Disturbed, Achilleus spoke to the spirit in his own great heart


Now as he was pondering this in his heart and his spirit.
(18.5, 15)

In this opening scene to book 18, Achilleus does not yet know that Patroklos has died, but just subsequently, he will learn the bitter truth and go into deep mourning. The form, here, however, is what is interesting to me. Achilleus not longer is divided within his heart or spirit, but he--his self--speaks to his spirit, which is within his great heart. This shows a new division within the self. Instead of just contemplating within one's spirit, one speaks to one's spirit. The final line of "now as he was pondering..." also typically shows up in this formula. On the other hand, it misses one typical element of the formula. The example of Menelaos is more typical:

Deeply troubled, he spoke to his own great-hearted spirit


Then why does my own heart within me debate this?


Now as he was pondering this in his heart and his spirit.
(17.90, 97, 106)

Menelaos debates whether to stay and protect Patroklos' body, being outmatched, or to seek help from Aias (Ajax). Note the additional formula: "Then why does my own heart within me debate this?" Again, the heart is internally divided, yet the self appears separate from this as well, as one speaks to one's own great-hearted spirit, again equating heart and spirit (as with Achilleus one is within the other). For additional examples, see Zeus (17.198-208, 441-55), more Achilleus (20.343, 21.53), Agenor (21.549-70), and Hektor (22.98-130). This all reminds me of the ancient Egyptian text, The Dialogue of a Man with his Soul (or "Ba"), where a man talks to his "ba" or soul. As with the Egyptian conceptions of the person, the Iliad shows that the person is more of a confluence of elements rather than a unity. Those elements can be divided both within themselves and against one another. One element can speak to another, but also deliberate within. One can speak to one's soul/heart/mind/spirit or within them. Indeed, with such a divided self, the Iliad does demonstrate psychological sensitivity already with the first piece of Greek literature, and, since it is expressed in the formulae themselves, this sensitivity most likely long predates the writing of the Iliad with the oral bardic tradition.

Friday, September 11, 2009

New Book on Pre-Kabbalistic Jewish Mysticism

Peter Schaefer has published a new book with Mohr-Siebeck entitled the Origins of Jewish Mysticism.

Here's the (English) blurb:

This book provides the reader for the first time with a history of
pre-kabbalistic Jewish mysticism. It covers a wide range of quite
diverse literatures, from the biblical book of Ezekiel to the ascent
apocalypses, the Qumran literature, Philo, Rabbinic literature, and
finally the Hekhalot literature, which provides us with the first
full-fledged mystical movement in late antiquity (Merkavah mysticism).
Instead of imposing on these different literatures a preconceived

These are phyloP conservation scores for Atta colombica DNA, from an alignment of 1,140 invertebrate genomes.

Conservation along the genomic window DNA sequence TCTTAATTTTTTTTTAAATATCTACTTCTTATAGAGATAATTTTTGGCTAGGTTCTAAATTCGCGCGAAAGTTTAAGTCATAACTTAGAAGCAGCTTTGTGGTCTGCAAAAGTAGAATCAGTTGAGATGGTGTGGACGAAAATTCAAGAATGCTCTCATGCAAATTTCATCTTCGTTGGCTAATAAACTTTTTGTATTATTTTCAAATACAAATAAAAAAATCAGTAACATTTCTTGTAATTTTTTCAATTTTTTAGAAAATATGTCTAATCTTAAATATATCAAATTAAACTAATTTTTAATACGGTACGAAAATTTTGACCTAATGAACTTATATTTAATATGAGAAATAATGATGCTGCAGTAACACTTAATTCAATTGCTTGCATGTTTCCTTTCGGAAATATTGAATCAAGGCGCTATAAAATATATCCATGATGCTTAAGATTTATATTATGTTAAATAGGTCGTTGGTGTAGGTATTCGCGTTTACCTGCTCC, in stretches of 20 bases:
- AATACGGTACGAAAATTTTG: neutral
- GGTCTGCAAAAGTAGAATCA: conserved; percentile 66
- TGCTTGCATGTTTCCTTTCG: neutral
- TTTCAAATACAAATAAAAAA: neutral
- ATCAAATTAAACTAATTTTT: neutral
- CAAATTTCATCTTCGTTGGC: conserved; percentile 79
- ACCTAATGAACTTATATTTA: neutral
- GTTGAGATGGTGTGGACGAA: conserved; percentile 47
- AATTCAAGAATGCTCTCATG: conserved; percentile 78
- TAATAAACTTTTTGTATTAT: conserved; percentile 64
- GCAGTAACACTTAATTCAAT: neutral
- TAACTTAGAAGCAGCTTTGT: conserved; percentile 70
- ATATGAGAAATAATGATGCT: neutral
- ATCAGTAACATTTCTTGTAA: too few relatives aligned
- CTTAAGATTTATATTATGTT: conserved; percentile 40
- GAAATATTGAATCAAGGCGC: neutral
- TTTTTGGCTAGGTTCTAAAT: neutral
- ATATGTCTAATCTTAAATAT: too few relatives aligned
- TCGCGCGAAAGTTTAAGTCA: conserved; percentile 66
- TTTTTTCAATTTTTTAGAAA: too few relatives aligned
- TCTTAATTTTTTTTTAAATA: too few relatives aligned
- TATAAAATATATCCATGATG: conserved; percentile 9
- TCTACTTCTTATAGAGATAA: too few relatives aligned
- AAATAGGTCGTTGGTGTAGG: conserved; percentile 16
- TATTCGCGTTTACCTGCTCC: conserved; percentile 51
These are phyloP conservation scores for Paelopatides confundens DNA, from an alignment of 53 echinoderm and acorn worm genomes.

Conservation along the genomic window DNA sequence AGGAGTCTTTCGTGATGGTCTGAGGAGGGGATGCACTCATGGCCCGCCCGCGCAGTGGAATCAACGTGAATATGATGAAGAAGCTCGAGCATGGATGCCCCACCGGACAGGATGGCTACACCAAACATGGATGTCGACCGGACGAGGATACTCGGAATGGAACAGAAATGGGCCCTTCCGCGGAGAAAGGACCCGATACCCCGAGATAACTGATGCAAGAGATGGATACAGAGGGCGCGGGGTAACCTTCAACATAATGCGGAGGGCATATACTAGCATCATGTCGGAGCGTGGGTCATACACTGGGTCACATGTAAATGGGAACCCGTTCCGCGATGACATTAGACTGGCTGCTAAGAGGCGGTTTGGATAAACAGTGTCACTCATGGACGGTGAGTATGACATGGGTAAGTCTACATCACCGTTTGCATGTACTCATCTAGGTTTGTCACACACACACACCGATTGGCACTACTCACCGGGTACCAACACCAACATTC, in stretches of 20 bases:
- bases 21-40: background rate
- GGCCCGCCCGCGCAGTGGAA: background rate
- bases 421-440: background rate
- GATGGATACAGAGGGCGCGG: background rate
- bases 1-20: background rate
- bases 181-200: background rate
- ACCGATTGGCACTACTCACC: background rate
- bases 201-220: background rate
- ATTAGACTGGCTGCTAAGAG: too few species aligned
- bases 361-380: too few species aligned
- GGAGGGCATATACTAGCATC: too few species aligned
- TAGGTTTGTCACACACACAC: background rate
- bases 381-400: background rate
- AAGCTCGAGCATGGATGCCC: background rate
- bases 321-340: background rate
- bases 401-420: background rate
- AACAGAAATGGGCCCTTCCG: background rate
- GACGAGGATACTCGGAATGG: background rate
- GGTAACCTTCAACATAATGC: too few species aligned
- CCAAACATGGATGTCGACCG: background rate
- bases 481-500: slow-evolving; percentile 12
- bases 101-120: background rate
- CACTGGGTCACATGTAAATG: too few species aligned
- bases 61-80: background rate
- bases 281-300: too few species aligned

notion of "mysticism," Peter Schäfer offers a close reading of the key
texts and asks what they wish to convey about the age-old human desire
to get close to and communicate with God.The author of this book has
dedicated much of his scholarly life to the history of Jewish
mysticism. The Origins of Jewish Mysticism summarizes his views in an
accessible way, directed at specialists as well as at a broader

Wednesday, September 9, 2009

Image of the Temple

A horde of Bar-Kochba coins have been discovered, some of which have an image of the facade of the temple on them!

Via Agade:

Bar-Kokhba Treasure Chest Discovered in Judean Hills
by Tzvi Ben Gedalyahu

The largest-ever known number of coins from the time of Bar-Kokhba,
the Jewish leader against Roman invaders, has been discovered in the
Judean Hills by cave researchers from Hebrew and Bar-Ilan

The research team found three batches of bronze, silver and gold coins
in a deep cavern in a nature reserve. Pottery and weapons also were
discovered during a research project by Prof. Amos Frumkin of Hebrew
University and Prof. Hanan Eshel and Dr. Boaz Zissu of Bar-Ilan.


Most of the coins are in excellent condition, and Bar-Kokhba's
followers imprinted their own designs over the currency, which is of
Roman origin.

The new imprints show Jewish images and words, including the façade of
the Hole Temple and the slogan “freedom for Jerusalem.”

Bar-Kokhba coins of this quality and quantity have never before been
discovered in one location by researchers in the Land of Israel,
although antiquities looters have found and sold large numbers of
coins from this period.


“This discovery verifies the assumption that the refugees of the
revolt fled to caves in the center of a populated area in addition to
the caves found in more isolated areas of the Judean Desert,” he said.

Now THAT is Pathos

Pathos is the moment in a great piece of literature, or film, etc., where you get that lump in your throat and a tug at your heartstrings. It is when a work elicits from the reader an overwhelming sense of compassion (in a way, anticipating and manipulating reader response). I have yet to read anyone who does this better than Homer (if there was a Homer). He does this in many ways. He tells us the back stories of each individual fighter who dies, whose family depends upon him and who will no longer be able to provide for them in death. Yet I think the most pathos-ridden passage is the one where Priam visits Achilleus in the latter's tent to beg for the return of Hektor's body. After kissing Achilleus' hand and supplicating at his knees, the great Priam, king of Troy, says:

I have gone through what no other mortal on earth has gone through;
I put my lips to the hands of the man who has killed my children.
(Il. 24.505-6).

Now that's Pathos.

Friday, September 4, 2009

Literature Humanities, Plays, and Politics